Moanalua did what it had to do to retain supremacy in the OIA East boys volleyball standings last week.
Na Menehune won at Kaiser, 26-24, 25-22, Thursday in a battle of 7-0 teams to take the inside track to the East’s top seed in the upcoming league playoffs. Moanalua, now at 8-0, leads Kaiser and Farrington (7-1 each) by a game with three contests remaining in the regular season.
Click here for OIA East standings/schedule.
It was a familiar outcome for those who’ve followed the sport, and particularly the OIA, in recent years. Moanalua captured six straight OIA championships until having that snapped by Mililani last spring. But behind a fearsome threesome of swingers — Kalai Leopoldo, Kainoa Ferguson and Max Slaughter — Na Menehune are in position to reclaim their top standing among Oahu public schools. Moanalua hasn’t dropped a set against OIA opposition.
Kaiser, despite not playing its best match Thursday — the Cougars also hadn’t dropped a set in league play until then — has reason to think it can turn it on come playoff time.
The Cougars’ top player, senior hitter Jon Stanley, was held in check for most of the match at five kills. The younger brother of Clay and Wil Stanley showcased a broad skill-set (hitting, passing, digging) but was unable to power his team past Na Menehune, despite several mini-runs to challenge the traditional East power and make Moanalua close out both sets with clutch swings by Leopoldo.
“This was a step up for us,” Kaiser’s veteran coach Jon Stanley, father of the three brothers, acknowledged afterward. “The competition was better than we’d seen. We kind of took on the challenge pretty good I thought, we learned a lot, but we can be a lot better. Maybe that’s our advantage, is we can get a lot better and maybe they (can’t). Maybe.”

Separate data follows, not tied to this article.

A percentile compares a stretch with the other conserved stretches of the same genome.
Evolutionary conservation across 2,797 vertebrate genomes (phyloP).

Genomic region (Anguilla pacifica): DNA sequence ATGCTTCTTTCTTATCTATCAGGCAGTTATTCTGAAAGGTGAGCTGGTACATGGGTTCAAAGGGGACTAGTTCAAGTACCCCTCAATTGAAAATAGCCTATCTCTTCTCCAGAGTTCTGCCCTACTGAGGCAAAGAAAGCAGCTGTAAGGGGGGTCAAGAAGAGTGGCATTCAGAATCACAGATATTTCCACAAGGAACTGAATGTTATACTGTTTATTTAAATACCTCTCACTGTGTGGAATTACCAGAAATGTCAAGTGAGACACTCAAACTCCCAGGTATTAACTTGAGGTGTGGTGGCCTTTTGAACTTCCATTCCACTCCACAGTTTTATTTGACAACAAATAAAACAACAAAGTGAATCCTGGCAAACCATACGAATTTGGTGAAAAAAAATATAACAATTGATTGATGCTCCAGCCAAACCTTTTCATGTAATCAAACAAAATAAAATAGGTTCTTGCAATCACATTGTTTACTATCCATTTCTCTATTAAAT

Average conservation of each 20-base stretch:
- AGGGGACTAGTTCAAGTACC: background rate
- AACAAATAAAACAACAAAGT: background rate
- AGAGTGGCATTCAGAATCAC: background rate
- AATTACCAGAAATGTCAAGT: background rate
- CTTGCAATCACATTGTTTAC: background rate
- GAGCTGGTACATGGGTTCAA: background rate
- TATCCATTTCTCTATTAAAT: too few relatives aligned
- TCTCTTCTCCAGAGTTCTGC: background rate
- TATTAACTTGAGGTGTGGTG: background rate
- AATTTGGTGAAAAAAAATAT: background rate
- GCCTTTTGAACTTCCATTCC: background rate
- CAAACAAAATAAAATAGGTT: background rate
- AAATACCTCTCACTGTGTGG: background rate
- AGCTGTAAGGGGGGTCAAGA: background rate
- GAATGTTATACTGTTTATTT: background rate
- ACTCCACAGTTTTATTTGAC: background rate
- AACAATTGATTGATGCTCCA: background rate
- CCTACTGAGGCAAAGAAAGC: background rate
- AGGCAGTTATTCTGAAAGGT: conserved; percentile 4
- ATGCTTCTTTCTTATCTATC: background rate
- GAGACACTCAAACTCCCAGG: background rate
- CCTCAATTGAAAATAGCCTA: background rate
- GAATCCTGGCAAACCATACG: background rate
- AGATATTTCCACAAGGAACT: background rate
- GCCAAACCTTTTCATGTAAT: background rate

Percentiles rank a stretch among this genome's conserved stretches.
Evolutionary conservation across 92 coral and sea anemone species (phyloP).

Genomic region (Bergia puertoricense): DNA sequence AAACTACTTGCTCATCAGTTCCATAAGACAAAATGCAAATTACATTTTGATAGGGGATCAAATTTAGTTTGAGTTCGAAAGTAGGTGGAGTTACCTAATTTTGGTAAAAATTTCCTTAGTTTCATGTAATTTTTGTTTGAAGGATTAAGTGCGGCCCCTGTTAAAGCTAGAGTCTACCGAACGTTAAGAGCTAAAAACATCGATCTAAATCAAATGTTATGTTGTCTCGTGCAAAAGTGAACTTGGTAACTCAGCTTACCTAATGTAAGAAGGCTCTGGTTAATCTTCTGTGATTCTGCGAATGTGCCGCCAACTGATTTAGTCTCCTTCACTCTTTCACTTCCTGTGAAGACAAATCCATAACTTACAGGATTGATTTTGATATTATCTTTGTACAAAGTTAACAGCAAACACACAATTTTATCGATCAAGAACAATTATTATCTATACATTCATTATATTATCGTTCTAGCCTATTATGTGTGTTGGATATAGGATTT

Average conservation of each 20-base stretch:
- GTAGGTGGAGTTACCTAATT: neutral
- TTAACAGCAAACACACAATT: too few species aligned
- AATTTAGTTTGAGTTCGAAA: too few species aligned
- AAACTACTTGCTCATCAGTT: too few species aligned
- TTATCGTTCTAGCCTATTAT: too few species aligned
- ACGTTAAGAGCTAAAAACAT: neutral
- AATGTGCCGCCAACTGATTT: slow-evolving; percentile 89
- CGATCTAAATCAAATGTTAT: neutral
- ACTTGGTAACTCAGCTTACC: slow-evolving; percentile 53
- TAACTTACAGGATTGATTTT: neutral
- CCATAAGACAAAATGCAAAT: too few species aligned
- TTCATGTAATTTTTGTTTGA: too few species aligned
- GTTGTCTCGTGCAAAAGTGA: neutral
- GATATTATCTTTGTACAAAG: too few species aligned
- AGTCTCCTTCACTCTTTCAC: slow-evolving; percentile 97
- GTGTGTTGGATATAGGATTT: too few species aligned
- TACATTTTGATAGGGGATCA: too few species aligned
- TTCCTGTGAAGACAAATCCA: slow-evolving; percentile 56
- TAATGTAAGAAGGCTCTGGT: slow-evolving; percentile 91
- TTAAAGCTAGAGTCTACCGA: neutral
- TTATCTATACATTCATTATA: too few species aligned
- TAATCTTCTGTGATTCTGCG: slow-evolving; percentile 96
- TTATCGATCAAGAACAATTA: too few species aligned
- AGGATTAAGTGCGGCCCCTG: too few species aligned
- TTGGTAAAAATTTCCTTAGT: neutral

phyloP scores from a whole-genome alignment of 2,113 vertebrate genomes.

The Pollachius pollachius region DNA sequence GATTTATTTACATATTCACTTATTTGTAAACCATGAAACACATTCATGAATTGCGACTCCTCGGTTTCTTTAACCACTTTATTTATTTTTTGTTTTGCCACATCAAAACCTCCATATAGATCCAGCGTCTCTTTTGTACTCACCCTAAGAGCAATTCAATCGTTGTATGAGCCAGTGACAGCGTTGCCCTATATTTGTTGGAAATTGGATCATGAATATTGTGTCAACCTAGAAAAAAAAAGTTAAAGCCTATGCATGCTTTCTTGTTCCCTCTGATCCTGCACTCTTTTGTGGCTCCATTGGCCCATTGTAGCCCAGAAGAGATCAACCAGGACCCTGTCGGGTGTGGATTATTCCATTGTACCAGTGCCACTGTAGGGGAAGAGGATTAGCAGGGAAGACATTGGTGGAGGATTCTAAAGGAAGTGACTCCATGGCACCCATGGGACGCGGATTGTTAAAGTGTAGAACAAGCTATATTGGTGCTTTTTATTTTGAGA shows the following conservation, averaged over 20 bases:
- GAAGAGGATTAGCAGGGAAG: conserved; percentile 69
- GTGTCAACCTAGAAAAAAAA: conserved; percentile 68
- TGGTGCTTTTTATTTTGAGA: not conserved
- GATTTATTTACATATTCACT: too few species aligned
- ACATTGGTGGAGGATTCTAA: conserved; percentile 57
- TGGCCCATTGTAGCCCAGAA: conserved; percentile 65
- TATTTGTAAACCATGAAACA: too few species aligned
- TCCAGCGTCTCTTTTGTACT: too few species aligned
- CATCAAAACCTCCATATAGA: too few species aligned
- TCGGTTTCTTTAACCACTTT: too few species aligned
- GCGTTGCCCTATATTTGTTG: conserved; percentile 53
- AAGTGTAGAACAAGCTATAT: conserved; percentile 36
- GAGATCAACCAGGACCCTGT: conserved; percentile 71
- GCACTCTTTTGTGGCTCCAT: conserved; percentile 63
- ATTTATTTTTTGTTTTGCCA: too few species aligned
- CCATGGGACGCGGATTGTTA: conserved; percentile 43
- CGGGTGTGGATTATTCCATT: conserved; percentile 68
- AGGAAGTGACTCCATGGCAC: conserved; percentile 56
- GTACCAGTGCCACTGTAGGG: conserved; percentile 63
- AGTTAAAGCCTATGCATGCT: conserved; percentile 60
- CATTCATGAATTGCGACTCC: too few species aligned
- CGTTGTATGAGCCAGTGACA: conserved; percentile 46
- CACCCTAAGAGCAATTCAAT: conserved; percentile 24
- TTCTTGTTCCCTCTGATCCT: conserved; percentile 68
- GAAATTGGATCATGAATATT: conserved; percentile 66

Stanley thought his son was fatigued after a late-night study session, another reason for hope in a theoretical rematch, possibly in the OIA title game.
“I know if he’s on, then that’s worth the points that we lost by,” the Kaiser coach said.
But, as the OIA West showed last year, it won’t simply concede things to the East.
Here’s what’s remaining for the three teams in East contention on April 3, 5 and 10, respectively:
Moanalua: vs. Anuenue (0-8 D-II), at Kalaheo (7-1 D-I), vs. Kahuku (1-7 D-I)
Kaiser: at Roosevelt (4-4 D-I), vs. Kaimuki (3-5 D-II), at Farrington (6-2 D-I)
Farrington: vs. McKinley (2-6 D-I), at Kalani (4-4 D-I), vs. Kaiser (7-1 D-I)
The OIA playoffs begin April 12.